Multi-country highway design standards (3)

The acceptance of the design standards for the Trans-African Highways in 2013 means that there now appear to be at least 8 different multi-country highway design standards, applicable in various parts of the world. Not all apply to all four basic classes of road (regional, urban, rural, special). The following is a list of the multi-country design standards I am aware of so far….

  1. Europe
  • Title: European agreement on main international traffic arteries; 2008
  • Publisher: UNECE
  • Language: English
  • Notes: covers regional roads (“main international traffic arteries”)
  1. Central America
  • Manual Centroamericano de Normas para el Diseño Geométrico de Carreteras, 3ª. Edición, 2011 (~Central American manual on geometric road design standards)
  • SICA
  • Spanish
  • Covers regional, urban and rural roads
  1. Southeast Asia
  • Asean highway standards; 1999 (?)
  • English
  • Covers regional, urban and rural roads
  1. Africa
  • Trans-African Highways, document, Annex II Basic Guidelines for Road classification  standards; 2013
  • African Union
  • English
  • Covers regional and rural roads


  • Annex II, Asian highway classification and design standards; 2003
  • UN / ESCAP
  • English
  • Covers regional and rural roads
  1. Southern Africa
  • SADC / SATCC draft code of practice for the geometric design of trunk roads; 2001
  • English
  • Covers regional roads
  1. Southern Africa
  • ADC / SATCC Guideline on low volume sealed roads; 2003
  • English
  • Covers rural roads
  1. Australasia
  • Austroads guide to road design; 2010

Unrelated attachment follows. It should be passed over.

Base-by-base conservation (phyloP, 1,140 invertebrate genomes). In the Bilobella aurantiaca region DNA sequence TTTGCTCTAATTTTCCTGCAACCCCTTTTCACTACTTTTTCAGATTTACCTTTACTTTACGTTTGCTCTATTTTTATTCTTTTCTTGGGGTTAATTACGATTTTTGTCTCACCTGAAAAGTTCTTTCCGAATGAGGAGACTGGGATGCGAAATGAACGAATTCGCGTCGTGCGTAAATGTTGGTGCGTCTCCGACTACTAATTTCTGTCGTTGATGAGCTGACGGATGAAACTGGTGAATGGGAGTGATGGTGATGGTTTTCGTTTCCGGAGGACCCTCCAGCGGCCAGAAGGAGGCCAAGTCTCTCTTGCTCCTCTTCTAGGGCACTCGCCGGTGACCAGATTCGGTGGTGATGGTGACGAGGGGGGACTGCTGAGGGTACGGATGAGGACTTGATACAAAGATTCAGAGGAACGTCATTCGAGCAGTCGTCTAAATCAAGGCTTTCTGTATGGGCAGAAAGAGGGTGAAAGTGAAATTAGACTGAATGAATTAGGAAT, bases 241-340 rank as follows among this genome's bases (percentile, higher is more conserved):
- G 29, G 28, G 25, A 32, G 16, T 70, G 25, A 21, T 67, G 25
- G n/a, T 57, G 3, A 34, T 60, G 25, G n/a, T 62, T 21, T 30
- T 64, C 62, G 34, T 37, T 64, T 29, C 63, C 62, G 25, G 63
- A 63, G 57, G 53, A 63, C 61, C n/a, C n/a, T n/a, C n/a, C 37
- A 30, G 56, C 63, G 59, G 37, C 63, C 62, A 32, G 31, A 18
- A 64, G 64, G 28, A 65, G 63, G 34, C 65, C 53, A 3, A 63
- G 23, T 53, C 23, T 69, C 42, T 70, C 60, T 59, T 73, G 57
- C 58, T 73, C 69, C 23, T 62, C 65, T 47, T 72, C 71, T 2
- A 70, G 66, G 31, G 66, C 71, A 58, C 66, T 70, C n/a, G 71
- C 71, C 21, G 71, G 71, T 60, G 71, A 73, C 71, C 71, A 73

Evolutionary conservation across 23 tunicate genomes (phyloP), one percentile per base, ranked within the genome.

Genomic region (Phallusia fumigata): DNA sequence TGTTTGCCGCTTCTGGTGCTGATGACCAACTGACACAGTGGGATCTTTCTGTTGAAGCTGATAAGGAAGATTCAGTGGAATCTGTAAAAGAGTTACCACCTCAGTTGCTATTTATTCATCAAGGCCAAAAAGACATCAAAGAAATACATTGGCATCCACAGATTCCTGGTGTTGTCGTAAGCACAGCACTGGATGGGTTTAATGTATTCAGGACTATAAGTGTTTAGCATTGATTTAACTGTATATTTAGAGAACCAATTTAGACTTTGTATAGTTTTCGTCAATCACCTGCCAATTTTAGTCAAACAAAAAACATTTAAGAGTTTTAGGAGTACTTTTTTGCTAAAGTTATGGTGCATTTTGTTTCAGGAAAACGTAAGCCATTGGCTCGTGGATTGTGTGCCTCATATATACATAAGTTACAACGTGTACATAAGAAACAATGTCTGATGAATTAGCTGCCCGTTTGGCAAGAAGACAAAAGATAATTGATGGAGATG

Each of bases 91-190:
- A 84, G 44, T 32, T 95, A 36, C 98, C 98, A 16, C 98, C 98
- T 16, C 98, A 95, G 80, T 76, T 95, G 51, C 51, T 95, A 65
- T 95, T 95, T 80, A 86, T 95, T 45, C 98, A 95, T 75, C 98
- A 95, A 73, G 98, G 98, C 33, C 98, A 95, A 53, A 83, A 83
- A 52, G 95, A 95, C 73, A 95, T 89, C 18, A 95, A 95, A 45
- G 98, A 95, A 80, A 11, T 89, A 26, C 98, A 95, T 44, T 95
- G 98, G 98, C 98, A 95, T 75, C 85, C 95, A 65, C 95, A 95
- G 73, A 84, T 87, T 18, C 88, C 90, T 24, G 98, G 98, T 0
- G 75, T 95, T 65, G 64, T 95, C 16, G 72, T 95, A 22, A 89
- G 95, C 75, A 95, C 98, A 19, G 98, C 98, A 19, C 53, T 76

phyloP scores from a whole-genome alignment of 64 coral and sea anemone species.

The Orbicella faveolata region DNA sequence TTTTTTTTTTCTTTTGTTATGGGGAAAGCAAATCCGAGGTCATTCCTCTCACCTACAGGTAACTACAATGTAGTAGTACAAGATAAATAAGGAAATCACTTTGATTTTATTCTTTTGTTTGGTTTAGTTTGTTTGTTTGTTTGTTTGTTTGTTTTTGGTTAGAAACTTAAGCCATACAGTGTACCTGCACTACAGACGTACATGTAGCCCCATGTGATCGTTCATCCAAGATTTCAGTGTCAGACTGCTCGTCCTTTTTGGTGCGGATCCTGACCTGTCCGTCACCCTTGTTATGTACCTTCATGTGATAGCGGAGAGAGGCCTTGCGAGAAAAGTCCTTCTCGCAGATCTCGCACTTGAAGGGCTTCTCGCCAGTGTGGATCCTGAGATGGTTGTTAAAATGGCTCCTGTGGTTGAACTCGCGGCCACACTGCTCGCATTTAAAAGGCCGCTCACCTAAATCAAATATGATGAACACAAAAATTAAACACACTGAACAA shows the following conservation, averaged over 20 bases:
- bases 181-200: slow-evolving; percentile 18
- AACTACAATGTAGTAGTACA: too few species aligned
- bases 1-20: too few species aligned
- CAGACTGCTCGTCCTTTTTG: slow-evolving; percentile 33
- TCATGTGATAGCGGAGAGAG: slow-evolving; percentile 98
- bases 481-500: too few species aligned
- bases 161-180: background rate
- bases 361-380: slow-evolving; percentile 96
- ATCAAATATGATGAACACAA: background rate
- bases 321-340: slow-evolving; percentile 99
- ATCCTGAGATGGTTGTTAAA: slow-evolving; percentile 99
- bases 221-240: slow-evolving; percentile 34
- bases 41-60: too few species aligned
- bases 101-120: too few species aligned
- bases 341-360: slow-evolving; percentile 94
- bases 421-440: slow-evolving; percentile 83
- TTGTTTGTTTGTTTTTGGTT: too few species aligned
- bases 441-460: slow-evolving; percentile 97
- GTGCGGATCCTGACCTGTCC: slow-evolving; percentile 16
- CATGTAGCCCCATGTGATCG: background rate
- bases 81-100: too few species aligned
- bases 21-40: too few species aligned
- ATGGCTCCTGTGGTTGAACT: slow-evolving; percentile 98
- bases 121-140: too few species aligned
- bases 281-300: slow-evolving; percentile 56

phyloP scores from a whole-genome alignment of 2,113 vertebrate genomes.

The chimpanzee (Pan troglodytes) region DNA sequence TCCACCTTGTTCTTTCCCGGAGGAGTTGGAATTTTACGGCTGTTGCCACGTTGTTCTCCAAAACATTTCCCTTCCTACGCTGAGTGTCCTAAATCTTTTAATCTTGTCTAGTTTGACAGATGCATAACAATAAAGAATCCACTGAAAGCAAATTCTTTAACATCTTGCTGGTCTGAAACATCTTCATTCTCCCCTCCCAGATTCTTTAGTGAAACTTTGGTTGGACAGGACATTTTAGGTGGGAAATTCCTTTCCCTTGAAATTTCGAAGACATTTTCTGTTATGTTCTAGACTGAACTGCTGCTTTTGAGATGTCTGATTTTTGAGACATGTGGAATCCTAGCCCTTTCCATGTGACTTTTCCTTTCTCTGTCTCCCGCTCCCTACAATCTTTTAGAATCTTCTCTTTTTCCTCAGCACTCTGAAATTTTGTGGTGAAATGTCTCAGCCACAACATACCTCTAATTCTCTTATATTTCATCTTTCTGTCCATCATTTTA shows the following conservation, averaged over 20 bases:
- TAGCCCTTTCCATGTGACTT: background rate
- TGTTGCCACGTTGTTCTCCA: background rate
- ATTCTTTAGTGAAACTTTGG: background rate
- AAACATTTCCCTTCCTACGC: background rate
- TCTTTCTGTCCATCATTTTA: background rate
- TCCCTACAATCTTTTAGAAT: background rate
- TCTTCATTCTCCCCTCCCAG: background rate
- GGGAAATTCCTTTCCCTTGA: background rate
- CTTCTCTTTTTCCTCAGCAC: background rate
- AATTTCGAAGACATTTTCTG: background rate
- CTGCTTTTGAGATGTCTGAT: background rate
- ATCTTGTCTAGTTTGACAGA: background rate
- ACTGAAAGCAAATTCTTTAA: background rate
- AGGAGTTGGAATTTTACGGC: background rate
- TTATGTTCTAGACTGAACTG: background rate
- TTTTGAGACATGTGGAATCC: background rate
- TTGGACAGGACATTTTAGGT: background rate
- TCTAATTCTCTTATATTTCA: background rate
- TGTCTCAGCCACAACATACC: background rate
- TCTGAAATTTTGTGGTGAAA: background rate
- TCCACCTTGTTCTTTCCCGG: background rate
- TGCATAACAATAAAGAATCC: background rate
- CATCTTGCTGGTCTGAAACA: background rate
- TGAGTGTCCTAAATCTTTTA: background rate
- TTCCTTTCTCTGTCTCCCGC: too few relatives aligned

• Austroads
  • English
  • Covers regional and rural roads. Austroads “aims to be the Australasian leader in providing high quality information, advice and fostering research in the road sector”


Some of the standards are for long-distance routes. Most people make many short trips but few if any long-distance trips. It might be better to begin with guidance for local rural and urban roads.

The quality of the standards listed, varies. Some are “instant ” – very brief, short on detail, short on traceability / source references. Examples are the Asian highways standards and the European standards. Others represent complete, “paradigm” sets of detailed standards -the Austroads set of documents is an example here.

In theory, multi-country standards would present “best practice” values for geometric design. This should mean that different multi-country standards would produce the same recommendations on (for example) horizontal radius, maximum superelevation etc. In practice this is not the case. Does this mean that one standard gets it right, and all the other standards recommend “wrong” values?

Some countries are subject to several multi-country standards, as well as having their own standards. For example, Indonesia seems to be subject to ASEAN standards, Asian highway standards and to its own RNSI standards. Since the standards give different values for the same geometric parameters, having different applicable standards will likely not lead to consistent design.

Standards can be applied too rigidly. A recent case involved strict application of Asian highway standards for right-of-way, related to a road project in Nepal. Although a design standard may be developed by an international agency such as UNECE or UNESCAP, the decision  on how and whether to apply it should be a local decision.

I am not sure what the point is in developing new sets of – often – summary design standards for different regions. It would be a lot easier to adopt an existing set of detailed standards (perhaps the Austroads ones, or the German or Norwegian standards). On the other hand, isn’t there an argument that local circumstances in different countries mean that different road design details should be used?


About roadnotes

Robert Bartlett is an international consultant with over 30 years of professional experience as a highway and traffic engineer with leading companies and organisations in several countries, including Germany, China (Hong Kong), Qatar and the UK. Specialised in urban studies, transport and the use of GIS, research has included new ideas on subjects such as the study of social justice using GIS, the dimensions of vehicles, and comparative geometrics (highways and transport).
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